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Department of Transportation Releases Notice of Funding Opportunity for Wildlife Crossings Pilot Program
On April 4, the Department of Transportation launched a pilot program, authorized under the Infrastructure Investment and Jobs Act of 2021, for the Federal Highway Administration to support projects that will reduce wildlife vehicle collisions. There are more than 1 million wildlife vehicle collisions every year in the U.S. that cost over $8 billion and cause an average of 200 human fatalities, hundreds of thousands of human injuries, and significant wildlife mortality. The new Wildlife Crossings Program was previewed in late March during the White House Conservation in Action Summit.
“Every year, Americans are injured and killed in crashes involving cars and wildlife,” said U.S. Transportation Secretary Pete Buttigieg, who announced the program during a tour of a highway culvert on the Santa Ana Pueblo in New Mexico that is in need of improvement for wildlife use. “By launching the Wildlife Crossings Pilot Program, we are taking an important step to prevent deadly crashes in communities across the country and make America’s roadways safer for everyone who uses them.”
The program is authorized at $350 million over five years and the Department will be making more than $111 million available through grants under the current Notice of Funding Opportunity that closes on August 1, 2023. Projects will support the National Roadway Safety Strategy finalized in January 2022 that aims to improve overall safety of roadways and reduce the economic costs of wildlife vehicle collisions while also maintaining wildlife habitat connectivity. Eligible applicants include state departments of transportation, metropolitan planning organizations (MPOs), local governments, regional transportation authorities, special purpose districts, public authorities with a transportation function, Indian tribes, and Federal land management agencies (FLMAs) that are proposing projects to reduce wildlife vehicle collisions and improve habitat connectivity for terrestrial and aquatic species.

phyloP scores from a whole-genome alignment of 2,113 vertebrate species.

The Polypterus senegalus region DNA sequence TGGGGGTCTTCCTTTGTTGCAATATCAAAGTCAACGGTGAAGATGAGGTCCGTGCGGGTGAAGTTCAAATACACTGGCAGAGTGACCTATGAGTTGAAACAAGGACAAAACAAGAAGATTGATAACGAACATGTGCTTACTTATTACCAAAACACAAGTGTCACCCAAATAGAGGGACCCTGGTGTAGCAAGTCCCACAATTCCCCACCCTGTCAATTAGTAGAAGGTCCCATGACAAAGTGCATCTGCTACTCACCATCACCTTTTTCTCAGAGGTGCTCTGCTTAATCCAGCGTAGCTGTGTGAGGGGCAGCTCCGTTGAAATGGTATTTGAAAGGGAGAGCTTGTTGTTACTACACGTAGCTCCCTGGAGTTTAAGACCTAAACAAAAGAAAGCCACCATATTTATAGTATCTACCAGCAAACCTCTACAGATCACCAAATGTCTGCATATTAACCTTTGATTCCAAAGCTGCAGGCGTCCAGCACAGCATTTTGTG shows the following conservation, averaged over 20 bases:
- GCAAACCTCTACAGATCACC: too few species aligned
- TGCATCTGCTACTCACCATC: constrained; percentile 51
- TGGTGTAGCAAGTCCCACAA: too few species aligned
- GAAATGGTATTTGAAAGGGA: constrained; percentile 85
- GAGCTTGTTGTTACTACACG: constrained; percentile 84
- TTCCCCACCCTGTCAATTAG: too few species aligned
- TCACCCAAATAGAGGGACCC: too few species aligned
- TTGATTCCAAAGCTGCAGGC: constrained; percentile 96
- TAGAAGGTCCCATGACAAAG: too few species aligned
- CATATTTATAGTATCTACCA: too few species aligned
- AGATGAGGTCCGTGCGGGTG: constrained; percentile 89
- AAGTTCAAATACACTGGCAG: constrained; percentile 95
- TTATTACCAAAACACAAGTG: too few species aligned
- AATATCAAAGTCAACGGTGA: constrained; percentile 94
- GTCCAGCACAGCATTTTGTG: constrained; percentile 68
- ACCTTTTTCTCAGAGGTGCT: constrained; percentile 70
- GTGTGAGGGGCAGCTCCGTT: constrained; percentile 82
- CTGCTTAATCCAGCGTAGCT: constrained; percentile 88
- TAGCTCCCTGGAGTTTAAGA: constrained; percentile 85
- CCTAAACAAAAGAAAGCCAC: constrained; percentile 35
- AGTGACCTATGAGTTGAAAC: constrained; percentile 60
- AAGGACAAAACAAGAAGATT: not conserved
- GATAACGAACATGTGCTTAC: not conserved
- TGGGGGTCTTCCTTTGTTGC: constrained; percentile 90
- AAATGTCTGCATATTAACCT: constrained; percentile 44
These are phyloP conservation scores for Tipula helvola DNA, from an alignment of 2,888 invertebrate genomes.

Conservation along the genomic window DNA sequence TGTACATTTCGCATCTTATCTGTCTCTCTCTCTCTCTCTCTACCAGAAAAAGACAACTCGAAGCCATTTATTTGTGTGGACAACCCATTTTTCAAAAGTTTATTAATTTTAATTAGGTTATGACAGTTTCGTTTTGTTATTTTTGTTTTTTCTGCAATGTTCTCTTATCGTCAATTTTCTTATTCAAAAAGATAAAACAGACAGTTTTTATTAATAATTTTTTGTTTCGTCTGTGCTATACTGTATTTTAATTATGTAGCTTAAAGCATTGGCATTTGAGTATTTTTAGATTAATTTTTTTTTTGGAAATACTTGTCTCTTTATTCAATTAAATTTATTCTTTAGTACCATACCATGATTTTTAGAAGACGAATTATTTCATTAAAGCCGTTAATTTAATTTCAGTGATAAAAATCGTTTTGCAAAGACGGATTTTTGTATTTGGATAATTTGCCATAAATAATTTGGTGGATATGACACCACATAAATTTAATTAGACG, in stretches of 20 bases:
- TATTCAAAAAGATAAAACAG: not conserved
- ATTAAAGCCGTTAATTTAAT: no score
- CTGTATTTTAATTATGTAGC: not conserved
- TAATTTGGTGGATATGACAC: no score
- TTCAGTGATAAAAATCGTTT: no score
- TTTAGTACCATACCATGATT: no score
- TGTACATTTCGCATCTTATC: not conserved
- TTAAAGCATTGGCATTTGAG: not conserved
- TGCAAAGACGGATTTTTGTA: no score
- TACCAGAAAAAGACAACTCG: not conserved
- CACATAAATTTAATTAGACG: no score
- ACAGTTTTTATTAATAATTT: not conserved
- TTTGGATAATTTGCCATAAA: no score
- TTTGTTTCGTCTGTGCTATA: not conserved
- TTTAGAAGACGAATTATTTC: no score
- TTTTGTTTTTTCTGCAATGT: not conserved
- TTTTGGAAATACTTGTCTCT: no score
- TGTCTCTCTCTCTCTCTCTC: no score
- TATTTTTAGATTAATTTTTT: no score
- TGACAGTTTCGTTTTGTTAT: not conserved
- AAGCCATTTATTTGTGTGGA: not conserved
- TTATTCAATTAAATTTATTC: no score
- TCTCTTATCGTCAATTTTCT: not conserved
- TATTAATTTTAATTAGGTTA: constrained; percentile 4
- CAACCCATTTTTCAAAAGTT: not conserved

“There are proven practices to prevent crashes between vehicles and wildlife, and with this investment, we’re going to take commonsense steps to reduce collisions and make roads safer for rural and urban communities alike,” Federal Highway Administrator Shailen Bhatt said. “Thanks to the Bipartisan Infrastructure Law, communities that may not previously have had access to funding for these critical projects can finally make roads safer while protecting wildlife and their movement corridors.”